Journal of Surgery & Clinical Practice

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Challenges in initiation and running an ENT, head & neck robotic surgery program in our country

To pledge and run the robotic program successfully has been a very challenging task for us. This program at our hospital which is one of the largest corporate hospitals in India started two and half years ago. We have done 110 cases so far. In developing countries like India starting such a program involved high costs of training as there is no ENT, Head and Neck training program here and non-availability of trained surgeons is added disadvantage. Running the program successfully has also been met with challenges. There are various reasons or drawbacks here as to not having very large numbers in our series despite having excellent feedback from almost every patient that underwent robotic surgery at our setup. Recent advancements in robotics technology have allowed more complex surgical procedures to be performed using minimally invasive approaches. In this article, we reviewed the role of robotic assistance in Otolaryngology and Head and Neck Surgery. We highlight the advantages of robot-assisted surgery and its clinical application in this field. The anatomical complexity of the oropharynx and the difficulty in reaching its distal portion has always conditioned the surgical accessibility. Robotic surgery represents an excellent alternative in the treatment of cervico-facial oncological diseases. This series comprises all patients managed for head and neck cancer by Trans Oral Robotic Surgery TORS. The staging assessment, including neck ultrasound and total body PET/CT scan, was performed in each patient according to the TNM classification. All charts were recorded with the following data: name and surname, age, gender, date of surgery intra or post-operative hemorragia, tumor site, histology, TNM stage, robot set-up time, tumor resection time, whether or not tracheotomy was performed, whether or not neck dissection was performed, Insertion of a nasogastric tube or gastrostomy, time to resumption of oral feeding, surgical margins, mean length of hospital stay, adjuvant treatment and follow-up. From February 2013 to February 2018, TORS was performed in 67 consecutive patients affected by head and neck tumours. We divided, our sample, in 3 subsites: supraglottic larynx, parapharyngeal space and oropharynx. Pathology reports confimed malignancy in 44 cases: 8 cases lymphomas, 36 cases of Squamous cell carcinoma (SCC), 5 cases of benign salivary glands tumors and 18 miscellaneous cases. Neck dissection was performed in 12 cases.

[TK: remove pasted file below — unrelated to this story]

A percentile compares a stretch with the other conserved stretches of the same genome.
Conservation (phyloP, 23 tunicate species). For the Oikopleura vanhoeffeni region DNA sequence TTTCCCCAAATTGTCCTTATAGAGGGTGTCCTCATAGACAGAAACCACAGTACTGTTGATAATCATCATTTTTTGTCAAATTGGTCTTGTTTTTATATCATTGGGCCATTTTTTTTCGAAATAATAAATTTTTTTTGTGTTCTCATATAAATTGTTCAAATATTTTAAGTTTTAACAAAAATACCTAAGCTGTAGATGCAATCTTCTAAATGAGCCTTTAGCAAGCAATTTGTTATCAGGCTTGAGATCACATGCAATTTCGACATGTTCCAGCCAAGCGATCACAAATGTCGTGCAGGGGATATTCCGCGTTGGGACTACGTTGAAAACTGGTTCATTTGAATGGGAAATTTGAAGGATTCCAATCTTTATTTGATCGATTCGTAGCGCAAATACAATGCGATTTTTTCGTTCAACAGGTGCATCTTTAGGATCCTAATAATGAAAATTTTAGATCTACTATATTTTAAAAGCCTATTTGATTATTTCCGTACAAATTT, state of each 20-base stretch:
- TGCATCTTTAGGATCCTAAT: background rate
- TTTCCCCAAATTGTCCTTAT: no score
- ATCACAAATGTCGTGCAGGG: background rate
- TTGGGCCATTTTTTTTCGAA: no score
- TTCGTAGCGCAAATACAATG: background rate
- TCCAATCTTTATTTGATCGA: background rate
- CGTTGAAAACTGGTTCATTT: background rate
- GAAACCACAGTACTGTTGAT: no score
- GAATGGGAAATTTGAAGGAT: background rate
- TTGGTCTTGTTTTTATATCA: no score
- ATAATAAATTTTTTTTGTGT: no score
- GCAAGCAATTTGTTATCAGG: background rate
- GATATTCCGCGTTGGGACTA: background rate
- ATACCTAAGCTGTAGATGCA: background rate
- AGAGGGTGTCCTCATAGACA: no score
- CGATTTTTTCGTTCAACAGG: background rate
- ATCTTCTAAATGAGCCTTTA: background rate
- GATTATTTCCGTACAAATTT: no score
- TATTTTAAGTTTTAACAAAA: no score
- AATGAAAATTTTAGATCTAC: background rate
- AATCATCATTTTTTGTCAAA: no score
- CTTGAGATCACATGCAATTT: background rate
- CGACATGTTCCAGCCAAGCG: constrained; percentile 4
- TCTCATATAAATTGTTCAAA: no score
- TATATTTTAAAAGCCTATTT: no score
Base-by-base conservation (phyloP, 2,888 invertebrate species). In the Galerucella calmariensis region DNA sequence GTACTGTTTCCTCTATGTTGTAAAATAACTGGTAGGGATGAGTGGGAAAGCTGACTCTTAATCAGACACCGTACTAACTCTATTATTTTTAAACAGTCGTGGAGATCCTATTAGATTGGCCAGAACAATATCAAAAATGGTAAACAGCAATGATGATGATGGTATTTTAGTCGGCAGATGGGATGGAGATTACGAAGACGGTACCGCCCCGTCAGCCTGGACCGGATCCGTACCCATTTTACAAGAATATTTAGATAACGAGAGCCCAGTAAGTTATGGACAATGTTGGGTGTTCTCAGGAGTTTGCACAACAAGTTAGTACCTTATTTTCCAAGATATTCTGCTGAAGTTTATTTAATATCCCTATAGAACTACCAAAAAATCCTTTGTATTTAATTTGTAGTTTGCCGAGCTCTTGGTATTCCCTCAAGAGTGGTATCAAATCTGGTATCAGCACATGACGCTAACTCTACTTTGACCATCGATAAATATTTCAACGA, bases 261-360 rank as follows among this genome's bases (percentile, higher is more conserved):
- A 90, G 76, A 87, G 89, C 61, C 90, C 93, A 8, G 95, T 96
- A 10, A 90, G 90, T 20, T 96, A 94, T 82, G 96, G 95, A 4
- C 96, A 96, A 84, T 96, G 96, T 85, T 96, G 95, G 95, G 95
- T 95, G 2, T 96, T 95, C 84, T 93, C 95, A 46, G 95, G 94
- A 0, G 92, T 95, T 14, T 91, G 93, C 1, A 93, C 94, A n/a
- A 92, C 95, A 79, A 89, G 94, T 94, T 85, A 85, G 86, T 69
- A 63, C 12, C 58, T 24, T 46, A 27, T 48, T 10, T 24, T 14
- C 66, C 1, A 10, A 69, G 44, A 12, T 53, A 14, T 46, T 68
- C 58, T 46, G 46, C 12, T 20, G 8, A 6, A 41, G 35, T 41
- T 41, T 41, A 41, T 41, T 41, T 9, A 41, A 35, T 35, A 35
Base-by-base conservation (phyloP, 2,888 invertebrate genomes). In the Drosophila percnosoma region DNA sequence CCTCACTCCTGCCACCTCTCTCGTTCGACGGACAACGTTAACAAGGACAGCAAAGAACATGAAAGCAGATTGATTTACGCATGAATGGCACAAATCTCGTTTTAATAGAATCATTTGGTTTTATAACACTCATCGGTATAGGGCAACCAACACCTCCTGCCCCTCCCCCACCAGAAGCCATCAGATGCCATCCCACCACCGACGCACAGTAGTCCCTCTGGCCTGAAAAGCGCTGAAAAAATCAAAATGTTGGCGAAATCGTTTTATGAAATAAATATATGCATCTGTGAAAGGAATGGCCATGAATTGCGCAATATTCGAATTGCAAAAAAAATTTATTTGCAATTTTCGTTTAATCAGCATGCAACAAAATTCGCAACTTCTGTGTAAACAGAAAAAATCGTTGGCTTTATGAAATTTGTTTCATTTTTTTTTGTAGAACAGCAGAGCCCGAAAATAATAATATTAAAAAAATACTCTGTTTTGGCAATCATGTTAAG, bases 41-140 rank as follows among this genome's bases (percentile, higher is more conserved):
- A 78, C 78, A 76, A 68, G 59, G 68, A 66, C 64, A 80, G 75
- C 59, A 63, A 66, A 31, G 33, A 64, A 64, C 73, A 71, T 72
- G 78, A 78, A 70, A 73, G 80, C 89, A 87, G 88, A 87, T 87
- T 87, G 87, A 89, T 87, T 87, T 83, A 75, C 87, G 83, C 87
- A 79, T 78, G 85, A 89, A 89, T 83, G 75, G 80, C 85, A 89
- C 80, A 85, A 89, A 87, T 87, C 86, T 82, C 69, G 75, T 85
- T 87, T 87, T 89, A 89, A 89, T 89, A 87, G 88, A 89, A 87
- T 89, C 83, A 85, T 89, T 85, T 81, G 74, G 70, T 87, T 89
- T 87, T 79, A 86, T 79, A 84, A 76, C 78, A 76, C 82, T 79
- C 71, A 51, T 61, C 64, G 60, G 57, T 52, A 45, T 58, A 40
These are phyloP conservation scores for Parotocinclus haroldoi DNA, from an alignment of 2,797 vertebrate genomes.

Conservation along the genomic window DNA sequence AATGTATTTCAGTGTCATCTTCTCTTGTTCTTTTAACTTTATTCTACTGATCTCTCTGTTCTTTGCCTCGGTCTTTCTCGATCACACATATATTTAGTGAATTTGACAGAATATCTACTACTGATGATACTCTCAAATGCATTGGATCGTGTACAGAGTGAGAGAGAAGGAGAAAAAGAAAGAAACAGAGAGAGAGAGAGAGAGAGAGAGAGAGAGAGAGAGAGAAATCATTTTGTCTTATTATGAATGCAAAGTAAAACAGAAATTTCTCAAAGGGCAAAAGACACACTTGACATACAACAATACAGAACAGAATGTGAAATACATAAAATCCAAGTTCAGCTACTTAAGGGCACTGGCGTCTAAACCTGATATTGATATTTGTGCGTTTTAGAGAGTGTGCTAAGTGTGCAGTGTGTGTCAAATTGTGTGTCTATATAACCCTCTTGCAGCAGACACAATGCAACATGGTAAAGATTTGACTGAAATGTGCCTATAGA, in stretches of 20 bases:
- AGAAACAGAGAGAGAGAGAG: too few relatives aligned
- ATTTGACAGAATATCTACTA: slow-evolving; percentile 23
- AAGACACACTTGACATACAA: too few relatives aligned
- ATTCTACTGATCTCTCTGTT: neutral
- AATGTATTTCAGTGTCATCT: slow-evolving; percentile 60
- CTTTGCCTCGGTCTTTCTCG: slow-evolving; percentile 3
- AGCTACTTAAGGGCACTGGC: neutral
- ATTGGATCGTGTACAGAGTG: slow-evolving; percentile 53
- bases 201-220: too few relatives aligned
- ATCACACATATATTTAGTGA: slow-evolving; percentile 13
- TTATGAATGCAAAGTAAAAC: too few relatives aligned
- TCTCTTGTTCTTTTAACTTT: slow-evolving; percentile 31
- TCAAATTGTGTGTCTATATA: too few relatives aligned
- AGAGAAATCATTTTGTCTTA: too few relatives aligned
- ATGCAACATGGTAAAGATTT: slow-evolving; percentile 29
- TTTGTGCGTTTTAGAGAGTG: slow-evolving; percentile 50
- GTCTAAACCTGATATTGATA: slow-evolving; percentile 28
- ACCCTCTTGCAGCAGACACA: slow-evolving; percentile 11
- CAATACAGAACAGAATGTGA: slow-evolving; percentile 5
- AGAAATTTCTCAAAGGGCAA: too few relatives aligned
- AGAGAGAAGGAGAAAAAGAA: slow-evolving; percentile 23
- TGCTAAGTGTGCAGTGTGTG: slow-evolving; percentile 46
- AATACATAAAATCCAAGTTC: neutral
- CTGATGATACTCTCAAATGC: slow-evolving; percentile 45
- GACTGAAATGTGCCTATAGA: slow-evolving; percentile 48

Tracheotomy was perfomed in 3/67 cases for respiratory failures. A nasogastric tube was inserted at the end of the surgical procedure in 21 patients. The mean length of hospital stay was 10 days. Major complications included post-operative bleeding in 3 patients, 1 exitus for massive bleeding 20 days post-surgery and 1 respiratory failure treated with tracheotomy and monitoring in the Intensive Care Unit (ICU) for 3 days. Robotic surgery has been considered a valid alternative to traditional open treatment in many specializations with the advantages of an endoscopic procedure, with the same oncological and functional results and with fewer complications. The advantages of this type of surgical technique have been discussed, it is mandatory to focus on the indications and this series comprises all patients managed for head and neck cancer by TORS between February 2013 and February 2018 by the MaxilloFacial and ENT surgery department of Istituto Nazionale Tumori IRCCS Pascale, Naples, Italy. The staging assessment, including neck ultrasound and total body PET/CT scan, was performed in each patient according to the TNM classification (8edt). Each case was discussed at a multidisciplinary consultation meeting during which it was decided to perform TORS. Unilateral or bilateral neck dissection of group I to V nodes, according to tumour site, was performed during the same operating time, when indicated.

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